4. Front hub axle obscured by the handlebars when riding in your "regular" position (drops, hoods, or tops).
5. Top of handlebars 1 to 4.5+ inches below the top of the saddle depending on your flexibility and size.

These are all starting points for "average" proportioned people, and many folks like to move away from these starting points as they learn what makes them more comfortable, powerful, or efficient. You want to get the fit of the frame as close as you can, then do minor adjustments with the stem, seat post, saddle position, etc.

A lot of this is personal comfort, and we all tend to adapt to a given position over time. For example, a given stem length may be right for you, but it may feel long at first. I use the "handle bar obscures the front hub" rule for my fit, but others claim better position (for them) with the hub in front of or behind the bar. I'm 6' tall and ride with 11.5 cm drop from saddle to bar, probably more than most people would like but fine for me. Some are suggesting zero drop from saddle to bars - it's about comfort, efficiency, and aerodynamics. The ERGOBIKE calculator is pretty good, but it is not infallible. I would suggest riding some miles (over 100 total, and over 500 would be better) and see if you adapt to the position. There are no hard and fast rules, just general guidelines, when it comes to these things.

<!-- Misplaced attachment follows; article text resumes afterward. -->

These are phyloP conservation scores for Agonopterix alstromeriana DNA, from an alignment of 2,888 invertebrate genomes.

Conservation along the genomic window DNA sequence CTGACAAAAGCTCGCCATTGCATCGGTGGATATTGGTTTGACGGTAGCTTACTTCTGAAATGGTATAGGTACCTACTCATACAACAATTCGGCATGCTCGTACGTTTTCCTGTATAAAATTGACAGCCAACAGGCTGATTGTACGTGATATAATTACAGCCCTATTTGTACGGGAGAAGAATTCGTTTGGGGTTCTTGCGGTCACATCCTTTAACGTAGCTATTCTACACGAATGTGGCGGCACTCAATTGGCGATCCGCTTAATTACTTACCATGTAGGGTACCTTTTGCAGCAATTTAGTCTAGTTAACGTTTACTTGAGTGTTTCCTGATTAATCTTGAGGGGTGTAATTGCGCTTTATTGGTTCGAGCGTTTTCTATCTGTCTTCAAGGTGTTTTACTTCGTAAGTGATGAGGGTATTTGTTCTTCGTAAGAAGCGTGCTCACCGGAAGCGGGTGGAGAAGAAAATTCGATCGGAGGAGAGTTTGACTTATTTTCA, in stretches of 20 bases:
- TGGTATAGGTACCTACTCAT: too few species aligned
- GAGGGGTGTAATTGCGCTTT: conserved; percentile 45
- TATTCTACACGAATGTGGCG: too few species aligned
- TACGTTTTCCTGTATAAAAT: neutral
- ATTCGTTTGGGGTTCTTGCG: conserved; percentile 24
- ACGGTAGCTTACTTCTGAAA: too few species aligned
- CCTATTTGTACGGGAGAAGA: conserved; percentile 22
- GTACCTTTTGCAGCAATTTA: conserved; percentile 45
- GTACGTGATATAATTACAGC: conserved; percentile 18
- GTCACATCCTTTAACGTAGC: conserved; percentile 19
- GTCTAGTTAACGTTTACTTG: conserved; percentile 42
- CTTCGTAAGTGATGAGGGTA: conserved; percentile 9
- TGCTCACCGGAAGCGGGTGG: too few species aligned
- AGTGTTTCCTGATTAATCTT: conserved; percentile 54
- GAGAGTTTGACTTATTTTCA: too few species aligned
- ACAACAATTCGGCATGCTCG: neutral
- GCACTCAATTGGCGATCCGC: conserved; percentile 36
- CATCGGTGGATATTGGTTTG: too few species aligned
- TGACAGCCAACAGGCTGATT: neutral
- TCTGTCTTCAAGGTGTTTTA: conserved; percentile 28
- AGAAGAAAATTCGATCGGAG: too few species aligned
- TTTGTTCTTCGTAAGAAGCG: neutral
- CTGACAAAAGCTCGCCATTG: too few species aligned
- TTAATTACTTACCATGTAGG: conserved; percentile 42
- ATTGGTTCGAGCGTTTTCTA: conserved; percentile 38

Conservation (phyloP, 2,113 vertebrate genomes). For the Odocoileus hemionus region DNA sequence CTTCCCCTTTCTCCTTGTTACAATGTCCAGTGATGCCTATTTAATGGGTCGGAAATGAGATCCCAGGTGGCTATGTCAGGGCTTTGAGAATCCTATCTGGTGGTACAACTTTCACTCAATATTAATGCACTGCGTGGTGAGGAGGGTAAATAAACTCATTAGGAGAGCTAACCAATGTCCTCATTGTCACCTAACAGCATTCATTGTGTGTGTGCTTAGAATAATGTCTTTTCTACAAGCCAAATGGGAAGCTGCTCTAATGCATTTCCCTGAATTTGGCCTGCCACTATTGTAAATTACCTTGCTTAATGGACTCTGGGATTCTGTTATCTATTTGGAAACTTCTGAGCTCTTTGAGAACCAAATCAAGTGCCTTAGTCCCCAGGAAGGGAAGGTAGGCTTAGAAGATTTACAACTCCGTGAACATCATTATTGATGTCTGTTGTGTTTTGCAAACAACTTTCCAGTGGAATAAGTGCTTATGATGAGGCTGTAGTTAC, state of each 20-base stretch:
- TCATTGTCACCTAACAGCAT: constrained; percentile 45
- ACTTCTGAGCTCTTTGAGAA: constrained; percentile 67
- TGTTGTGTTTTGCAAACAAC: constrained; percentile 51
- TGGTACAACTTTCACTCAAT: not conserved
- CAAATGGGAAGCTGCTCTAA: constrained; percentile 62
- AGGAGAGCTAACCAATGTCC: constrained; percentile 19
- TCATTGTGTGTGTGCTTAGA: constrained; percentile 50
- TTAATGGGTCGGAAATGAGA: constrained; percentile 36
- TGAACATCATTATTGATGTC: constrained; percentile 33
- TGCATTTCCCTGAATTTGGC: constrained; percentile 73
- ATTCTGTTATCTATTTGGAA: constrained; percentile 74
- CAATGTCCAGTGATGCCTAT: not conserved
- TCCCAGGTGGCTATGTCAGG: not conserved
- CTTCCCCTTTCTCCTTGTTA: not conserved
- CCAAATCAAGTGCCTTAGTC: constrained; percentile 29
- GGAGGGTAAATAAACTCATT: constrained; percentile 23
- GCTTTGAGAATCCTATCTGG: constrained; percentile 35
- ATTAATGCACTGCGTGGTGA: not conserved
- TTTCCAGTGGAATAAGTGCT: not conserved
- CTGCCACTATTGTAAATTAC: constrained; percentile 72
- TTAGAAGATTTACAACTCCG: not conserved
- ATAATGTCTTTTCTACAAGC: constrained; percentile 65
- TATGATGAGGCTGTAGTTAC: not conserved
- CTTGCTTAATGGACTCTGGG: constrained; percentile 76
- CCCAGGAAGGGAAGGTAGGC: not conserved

Just as important as your size is your flexibility. If you have a stiff lower back, you may not be able to lean over and stretch out as much. If you are very flexible, you may get away with a longer top tube, with the stem in a lower position. Over time on the bike, too, you may become more limber, or at least become accustomed to being lower and stretched out. So, your first 'real' bike may not be anything like what you will want 5 years from now.